"If then a practical end must be assigned to a University course, I say it is that of training good members of society. Its art is the art of social life, and its end is fitness for the world. It neither confines its views to particular professions on the one hand, nor creates heroes or inspires genius on the other. Works indeed of genius fall under no art; heroic minds come under no rule; a University is not a birthplace of poets or of immortal authors, of founders of schools, leaders of colonies, or conquerors of nations. It does not promise a generation of Aristotles or Newtons, of Napoleons or Washingtons, of Raphaels or Shakespeares, though such miracles of nature it has before now contained within its precincts. Nor is it content on the other hand with forming the critic or the experimentalist, the economist or the engineer, though such too it includes within its scope. But a University training is the great ordinary means to a great but ordinary end. . . ."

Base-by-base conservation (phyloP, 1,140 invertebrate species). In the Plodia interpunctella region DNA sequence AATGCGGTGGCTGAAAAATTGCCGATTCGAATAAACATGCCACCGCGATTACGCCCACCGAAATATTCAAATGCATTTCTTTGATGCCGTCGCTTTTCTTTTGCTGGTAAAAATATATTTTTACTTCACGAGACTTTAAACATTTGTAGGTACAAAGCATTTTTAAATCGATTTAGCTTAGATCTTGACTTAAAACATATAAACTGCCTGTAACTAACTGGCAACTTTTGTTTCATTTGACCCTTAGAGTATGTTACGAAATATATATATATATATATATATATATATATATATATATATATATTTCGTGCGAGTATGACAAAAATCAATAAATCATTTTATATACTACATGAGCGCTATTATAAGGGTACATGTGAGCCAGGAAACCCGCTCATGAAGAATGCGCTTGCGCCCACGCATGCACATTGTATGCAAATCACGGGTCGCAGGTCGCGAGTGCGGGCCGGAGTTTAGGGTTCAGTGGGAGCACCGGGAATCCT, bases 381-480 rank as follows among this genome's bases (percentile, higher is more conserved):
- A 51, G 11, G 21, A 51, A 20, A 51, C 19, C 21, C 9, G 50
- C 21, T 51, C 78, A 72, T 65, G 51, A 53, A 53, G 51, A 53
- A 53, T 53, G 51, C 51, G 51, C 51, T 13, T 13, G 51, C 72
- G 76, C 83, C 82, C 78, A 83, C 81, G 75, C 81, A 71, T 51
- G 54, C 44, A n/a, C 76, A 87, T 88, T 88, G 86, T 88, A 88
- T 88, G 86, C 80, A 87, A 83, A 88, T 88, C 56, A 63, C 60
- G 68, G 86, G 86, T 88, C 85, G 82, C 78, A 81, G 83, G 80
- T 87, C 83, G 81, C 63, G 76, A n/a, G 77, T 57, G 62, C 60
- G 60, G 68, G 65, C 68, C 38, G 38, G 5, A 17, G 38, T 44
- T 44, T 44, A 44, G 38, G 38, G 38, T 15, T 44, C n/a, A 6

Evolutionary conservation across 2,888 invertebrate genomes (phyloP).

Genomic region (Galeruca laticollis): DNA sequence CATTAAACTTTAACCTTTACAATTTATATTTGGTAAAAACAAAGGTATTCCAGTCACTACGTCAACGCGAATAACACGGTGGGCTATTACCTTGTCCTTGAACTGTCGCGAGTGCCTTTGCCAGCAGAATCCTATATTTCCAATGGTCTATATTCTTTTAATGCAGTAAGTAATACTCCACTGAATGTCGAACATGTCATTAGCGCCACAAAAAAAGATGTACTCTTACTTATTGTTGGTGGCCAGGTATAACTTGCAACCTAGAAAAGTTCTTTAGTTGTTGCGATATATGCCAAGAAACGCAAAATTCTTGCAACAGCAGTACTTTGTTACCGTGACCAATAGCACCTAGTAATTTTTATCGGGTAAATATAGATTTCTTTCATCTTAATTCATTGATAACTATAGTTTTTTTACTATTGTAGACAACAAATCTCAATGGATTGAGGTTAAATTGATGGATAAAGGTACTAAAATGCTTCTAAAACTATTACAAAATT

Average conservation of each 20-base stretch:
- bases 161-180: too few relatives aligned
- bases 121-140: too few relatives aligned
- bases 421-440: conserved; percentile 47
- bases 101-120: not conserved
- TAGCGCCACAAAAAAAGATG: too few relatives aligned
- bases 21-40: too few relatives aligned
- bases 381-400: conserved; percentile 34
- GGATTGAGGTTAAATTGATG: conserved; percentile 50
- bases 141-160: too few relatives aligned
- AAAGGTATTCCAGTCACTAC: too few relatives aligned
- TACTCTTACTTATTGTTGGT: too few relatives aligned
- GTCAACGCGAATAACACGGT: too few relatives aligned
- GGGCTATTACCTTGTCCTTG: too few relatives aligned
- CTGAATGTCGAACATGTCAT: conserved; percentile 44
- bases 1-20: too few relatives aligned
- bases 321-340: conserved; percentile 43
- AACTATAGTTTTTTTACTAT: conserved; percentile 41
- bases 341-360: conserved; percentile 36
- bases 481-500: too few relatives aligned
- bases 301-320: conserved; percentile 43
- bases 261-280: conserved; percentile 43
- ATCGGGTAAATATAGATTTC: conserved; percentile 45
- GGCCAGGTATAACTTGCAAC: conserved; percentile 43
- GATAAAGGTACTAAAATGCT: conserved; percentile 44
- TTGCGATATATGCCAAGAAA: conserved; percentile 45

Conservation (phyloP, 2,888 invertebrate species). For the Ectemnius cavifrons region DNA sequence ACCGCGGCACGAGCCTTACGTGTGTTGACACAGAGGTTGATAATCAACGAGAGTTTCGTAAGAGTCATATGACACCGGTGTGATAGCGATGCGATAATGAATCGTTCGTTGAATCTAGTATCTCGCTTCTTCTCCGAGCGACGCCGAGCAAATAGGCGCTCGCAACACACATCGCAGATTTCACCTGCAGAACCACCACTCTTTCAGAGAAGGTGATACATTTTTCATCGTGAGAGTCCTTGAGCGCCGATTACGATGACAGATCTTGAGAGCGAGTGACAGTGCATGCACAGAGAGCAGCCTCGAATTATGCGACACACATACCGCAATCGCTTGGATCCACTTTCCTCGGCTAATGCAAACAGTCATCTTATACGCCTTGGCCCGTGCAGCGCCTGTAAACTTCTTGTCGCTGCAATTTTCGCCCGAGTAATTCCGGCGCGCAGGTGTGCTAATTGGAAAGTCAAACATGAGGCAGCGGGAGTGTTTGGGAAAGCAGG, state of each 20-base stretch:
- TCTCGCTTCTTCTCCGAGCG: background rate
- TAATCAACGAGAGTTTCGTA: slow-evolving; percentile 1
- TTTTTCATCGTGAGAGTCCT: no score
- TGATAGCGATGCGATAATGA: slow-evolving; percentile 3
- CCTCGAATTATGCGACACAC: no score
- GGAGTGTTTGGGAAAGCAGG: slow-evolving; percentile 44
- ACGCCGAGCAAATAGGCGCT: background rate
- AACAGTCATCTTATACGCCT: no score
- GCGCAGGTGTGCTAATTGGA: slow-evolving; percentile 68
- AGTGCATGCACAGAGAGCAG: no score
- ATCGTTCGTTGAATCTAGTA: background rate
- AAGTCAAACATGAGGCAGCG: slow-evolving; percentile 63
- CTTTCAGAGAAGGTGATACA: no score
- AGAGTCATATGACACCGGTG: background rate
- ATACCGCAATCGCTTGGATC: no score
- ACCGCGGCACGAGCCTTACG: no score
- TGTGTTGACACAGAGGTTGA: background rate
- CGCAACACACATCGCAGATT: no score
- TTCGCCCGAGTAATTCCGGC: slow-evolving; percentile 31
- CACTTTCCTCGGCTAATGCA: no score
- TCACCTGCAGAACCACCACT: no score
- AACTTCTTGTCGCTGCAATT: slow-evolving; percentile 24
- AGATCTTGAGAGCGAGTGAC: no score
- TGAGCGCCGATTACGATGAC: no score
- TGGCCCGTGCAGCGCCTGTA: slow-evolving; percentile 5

John Henry Newman, The idea of a university defined and illustrated, Discourse VII.10 (ed. I. T. Ker (Oxford: Clarendon Press, 1976), 154).
Note the word "must" in that first sentence. In the two previous Discources Newman has argued that "Knowledge" (or, rather, the inculcation of the habit of thinking about what one has learned) is "Its Own End" above all (V).
Note, too, that Newman does not claim that "a University training is the [only] means" to the inculcation of a habit of "Thought or Reason exercised upon Knowledge" (VI.7 (pp. 124-125)).